By Molly Snyder Senior Writer Published Oct 03, 2016 at 12:45 PM

Xela de la X founded Ovarian Psycos – a bicycle collective of Los Angeles Latinas who ride together in solidarity and to send a feminist message from the streets to high-crime neighborhoods afflicted with domestic violence – as "a refuge for the runaway, the throwaway."

The bandana-wearing "bicycling brigade" provides a sense of empowerment for the members, many of whom have experienced a trauma, long term abuse and/or feel marginalized as women in male-dominated communities.

The group has closed, monthly "Luna rides" during the full moon and hosts larger rides to which they invite more of the surrounding community. Male riders are not allowed on the rides which creates some flack from the community both in real life and on social media. However, it’s made clear that most of the cycling world is already male dominated, and the Psycos are very open to including people who may look like men and/or are biologically male, but identify as women.

During the 60-minute documentary of the same name by Joanna Sokolowski and Kate Trumbull-LaValle, we meet numerous members of the group, including Xela, a hip-hop spoken word artist and a single mother, who was sexually abused by her father, but her religious mother refused to believe her. We also delve inside the world of Evie, a student who rides with the Psycos despite her mother’s disapproval and internally struggles with her choice to put her time and energy into the collective rather than a job.

All of the documented women are extremely articulate and natural on camera. They offer insight into both women’s and Latinx issues. But unfortunately, the documentary doesn’t dig deep enough into more of the women's lives for us to feel a strong emotional impact.

It is, however, inspirational because it reveals how determination and desire can build community from the disparate and often fractured lives of women living in East L.A.

The film needed grittier footage of the rides and commentary from the members to better convey what the group provides for themselves as well as the community. A white male bicycle shop owner even questions in the film if what they’re doing is meaningful enough to constitute a "movement."

Psycos members who were present at the Oriental Theatre showing on Saturday expressed an initial lack of trust between filmmakers, who are white, and the Psycos, which might account for this lack of thoroughness in representation.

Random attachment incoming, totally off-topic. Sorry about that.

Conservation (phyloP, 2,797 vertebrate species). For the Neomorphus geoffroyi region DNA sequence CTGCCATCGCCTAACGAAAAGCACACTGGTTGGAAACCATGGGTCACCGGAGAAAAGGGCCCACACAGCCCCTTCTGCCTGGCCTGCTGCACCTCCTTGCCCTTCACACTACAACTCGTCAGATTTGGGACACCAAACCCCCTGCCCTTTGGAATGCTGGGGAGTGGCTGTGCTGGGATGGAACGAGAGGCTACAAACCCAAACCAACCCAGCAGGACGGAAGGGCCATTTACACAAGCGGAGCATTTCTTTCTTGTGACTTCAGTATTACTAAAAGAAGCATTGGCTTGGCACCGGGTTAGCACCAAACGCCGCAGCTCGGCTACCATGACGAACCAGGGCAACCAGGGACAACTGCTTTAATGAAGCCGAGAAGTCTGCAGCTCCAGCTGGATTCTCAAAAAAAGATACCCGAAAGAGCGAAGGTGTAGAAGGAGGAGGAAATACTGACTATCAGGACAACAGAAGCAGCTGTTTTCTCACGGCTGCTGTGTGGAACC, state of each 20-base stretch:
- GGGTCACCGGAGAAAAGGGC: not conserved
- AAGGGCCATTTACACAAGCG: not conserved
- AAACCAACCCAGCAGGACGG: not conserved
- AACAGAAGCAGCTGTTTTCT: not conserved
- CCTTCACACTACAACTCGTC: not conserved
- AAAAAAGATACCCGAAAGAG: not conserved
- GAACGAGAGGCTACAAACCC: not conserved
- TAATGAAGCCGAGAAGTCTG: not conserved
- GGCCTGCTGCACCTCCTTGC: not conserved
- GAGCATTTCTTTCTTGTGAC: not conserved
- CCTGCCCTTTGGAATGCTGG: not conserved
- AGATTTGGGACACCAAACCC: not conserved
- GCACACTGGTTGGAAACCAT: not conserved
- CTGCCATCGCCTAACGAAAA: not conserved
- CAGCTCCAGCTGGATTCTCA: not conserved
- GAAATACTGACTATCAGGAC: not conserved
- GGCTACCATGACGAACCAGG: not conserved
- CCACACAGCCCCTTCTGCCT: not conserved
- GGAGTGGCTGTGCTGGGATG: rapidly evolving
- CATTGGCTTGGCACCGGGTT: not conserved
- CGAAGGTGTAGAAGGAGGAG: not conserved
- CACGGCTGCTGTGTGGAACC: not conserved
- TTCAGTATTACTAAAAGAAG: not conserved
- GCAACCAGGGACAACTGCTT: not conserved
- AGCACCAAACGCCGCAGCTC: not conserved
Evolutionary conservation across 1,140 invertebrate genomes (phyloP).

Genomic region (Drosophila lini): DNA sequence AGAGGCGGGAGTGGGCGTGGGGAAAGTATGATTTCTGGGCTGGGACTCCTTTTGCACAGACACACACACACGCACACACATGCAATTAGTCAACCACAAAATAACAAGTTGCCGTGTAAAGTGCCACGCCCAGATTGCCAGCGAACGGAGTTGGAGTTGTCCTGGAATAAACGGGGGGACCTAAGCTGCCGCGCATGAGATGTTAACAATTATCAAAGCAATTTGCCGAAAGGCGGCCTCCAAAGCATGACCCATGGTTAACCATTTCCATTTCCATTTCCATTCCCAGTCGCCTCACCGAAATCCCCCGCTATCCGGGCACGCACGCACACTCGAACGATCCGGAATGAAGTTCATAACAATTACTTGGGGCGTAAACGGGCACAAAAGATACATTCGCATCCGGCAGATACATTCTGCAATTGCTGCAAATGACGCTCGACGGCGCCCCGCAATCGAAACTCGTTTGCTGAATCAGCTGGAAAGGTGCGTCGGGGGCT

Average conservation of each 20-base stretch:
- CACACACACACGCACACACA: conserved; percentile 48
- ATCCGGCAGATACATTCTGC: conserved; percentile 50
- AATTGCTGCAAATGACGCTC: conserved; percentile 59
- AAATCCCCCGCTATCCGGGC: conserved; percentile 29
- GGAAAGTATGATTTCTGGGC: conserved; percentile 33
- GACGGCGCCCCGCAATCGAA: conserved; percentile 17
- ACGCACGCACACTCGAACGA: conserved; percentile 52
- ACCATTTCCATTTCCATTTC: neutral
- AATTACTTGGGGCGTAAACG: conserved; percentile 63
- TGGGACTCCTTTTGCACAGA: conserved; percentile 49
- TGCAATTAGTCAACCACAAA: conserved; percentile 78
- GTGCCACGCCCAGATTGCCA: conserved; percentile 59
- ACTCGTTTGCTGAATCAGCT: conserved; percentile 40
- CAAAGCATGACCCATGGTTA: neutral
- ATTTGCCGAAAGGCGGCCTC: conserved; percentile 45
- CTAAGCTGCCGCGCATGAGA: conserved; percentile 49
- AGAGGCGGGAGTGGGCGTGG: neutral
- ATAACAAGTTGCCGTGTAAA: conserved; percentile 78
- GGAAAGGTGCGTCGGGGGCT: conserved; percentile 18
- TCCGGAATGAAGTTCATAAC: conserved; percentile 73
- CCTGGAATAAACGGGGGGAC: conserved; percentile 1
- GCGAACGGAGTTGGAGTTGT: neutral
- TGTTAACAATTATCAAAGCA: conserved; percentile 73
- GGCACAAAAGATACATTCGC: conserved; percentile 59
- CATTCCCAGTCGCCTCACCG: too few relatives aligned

For those of us already familiar with the film’s themes, we are aware of the positive impact of a large mass of masked women riding the streets of high-crime neighborhoods at night. While feeling a sense of pride and inner-strength, these strong women are taking space and forcing male-dominated communities to acknowledge them. They are also infusing troubled communities with positive energy, which is healing and inspiring for any neighborhood.

Perhaps more contextualizing would have helped deepen the film other than a brief commentary about the Chicano Power movement in L.A. in the ‘60s. Also, more explanation of why the women chose to reclaim the word "psycos" would further send the message to mainstream viewers.

In short, we leave "Ovarian Psycos" wanting more. This is usually a good thing, but there seems to be an opportunity lost here: the chance to fully illustrate the abstract aspects of how a group of women riding together in the night is important, meaningful and enough.

"Ovarian Psycos" screens tonight, Monday, Oct. 3, at 9 p.m. at The Times Cinema as part of the Milwaukee Film Festival.

Molly Snyder started writing and publishing her work at the age 10, when her community newspaper printed her poem, "The Unicorn.” Since then, she's expanded beyond the subject of mythical creatures and written in many different mediums but, nearest and dearest to her heart, thousands of articles for OnMilwaukee.

Molly is a regular contributor to FOX6 News and numerous radio stations as well as the co-host of "Dandelions: A Podcast For Women.” She's received five Milwaukee Press Club Awards, served as the Pfister Narrator and is the Wisconsin State Fair’s Celebrity Cream Puff Eating Champion of 2019.